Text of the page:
NRMPRI_190808_157
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The battle of Charleston, 1960
Chapter heading for My Adventures as an Illustrator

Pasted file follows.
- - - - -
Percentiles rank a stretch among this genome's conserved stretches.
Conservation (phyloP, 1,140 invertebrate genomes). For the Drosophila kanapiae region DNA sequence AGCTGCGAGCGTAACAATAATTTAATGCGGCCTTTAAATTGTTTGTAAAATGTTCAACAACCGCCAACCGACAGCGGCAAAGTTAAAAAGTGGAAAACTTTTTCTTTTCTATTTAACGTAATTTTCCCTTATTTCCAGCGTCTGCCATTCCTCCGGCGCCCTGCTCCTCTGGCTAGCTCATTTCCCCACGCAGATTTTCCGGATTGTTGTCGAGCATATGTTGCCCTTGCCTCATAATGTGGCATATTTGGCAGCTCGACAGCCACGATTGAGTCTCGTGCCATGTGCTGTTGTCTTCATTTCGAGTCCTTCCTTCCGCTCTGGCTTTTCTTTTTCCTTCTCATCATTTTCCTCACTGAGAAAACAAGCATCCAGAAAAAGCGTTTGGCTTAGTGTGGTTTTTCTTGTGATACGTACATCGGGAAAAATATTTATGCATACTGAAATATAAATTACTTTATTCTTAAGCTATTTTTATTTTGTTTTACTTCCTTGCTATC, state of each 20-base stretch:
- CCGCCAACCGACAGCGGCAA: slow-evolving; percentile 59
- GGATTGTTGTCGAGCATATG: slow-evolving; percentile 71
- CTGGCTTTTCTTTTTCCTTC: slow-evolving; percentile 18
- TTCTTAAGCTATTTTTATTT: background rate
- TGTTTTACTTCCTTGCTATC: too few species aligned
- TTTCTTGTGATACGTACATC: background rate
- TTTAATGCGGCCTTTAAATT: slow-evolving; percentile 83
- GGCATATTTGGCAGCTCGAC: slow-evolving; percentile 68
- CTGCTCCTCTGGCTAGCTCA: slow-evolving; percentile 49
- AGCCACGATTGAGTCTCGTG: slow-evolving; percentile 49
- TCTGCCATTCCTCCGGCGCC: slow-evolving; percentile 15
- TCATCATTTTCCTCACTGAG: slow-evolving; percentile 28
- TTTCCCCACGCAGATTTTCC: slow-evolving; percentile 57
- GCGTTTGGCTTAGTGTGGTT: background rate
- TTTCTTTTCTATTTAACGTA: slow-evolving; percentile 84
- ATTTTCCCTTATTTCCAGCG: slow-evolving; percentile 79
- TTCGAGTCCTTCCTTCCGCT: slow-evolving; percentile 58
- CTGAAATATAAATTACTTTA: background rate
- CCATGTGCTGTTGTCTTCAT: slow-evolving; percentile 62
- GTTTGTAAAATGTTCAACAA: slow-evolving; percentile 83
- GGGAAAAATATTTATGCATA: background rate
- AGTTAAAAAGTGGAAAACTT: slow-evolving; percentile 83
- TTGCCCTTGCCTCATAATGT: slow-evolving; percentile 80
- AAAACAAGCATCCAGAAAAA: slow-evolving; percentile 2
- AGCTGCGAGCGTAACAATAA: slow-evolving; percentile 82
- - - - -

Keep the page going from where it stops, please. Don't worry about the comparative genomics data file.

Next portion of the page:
One day in 1917 Rockwell witnessed a group of wounded World War I merchant seamen in his subway train. He was so moved by the sight that he impulsively decided to enlist in the service. There was only one problem-he was 17 pounds under the required weight. Rockwell's 5' 11 ½" frame only weighed 130 pounds. The recruiters suggested that he eat seven pounds of bananas and doughnuts while drinking water for a quick weight gain. Their prescription worked and Rockwell was ordered to report to the Brooklyn Naval Yard where in the morning he was scheduled to sail to Ireland as painter/varnisher of airplane insignias. When a German submarine was spotted ahead of the ship, they diverted to Charleston, South Carolina. Once they'd docked at Charleston, Rockwell's civilian work experience was reviewed and he was assigned to the camp's newsletter, Afloat and Ashore. For two days a week Rockwell worked on illustrations and layouts for the newsletter; the remainder of the week was his to work on his own painting as long as it related to the Navy. He drew portraits of the officers and sailors and even managed to do cover work for Life and the Saturday Evening Post. Although Rockwell made the most of his months in the Navy, he didn't feel he was being very useful and he became eager to resume civilian life. At the time, Rockwell was painting portraits of Captain Mark St. Clair Ellis and his wife. He told Ellis that there was one place in the whole country that had the most beautiful picture frames-Knoedler's in New York. Since Ellis considered the portraits to be masterpieces, he sent his aide to find out how Rockwell could get a discharge in order to purchase his frames. The Navy was prohibiting honorable discharges at the time so there were only two ways to get out, a dishonorable discharge or an inaptitude discharge. It was agreed to take the latter. One day after leaving Charleston, Rockwell shipped three of Knoedler's gaudiest frames to Captain Ellis.
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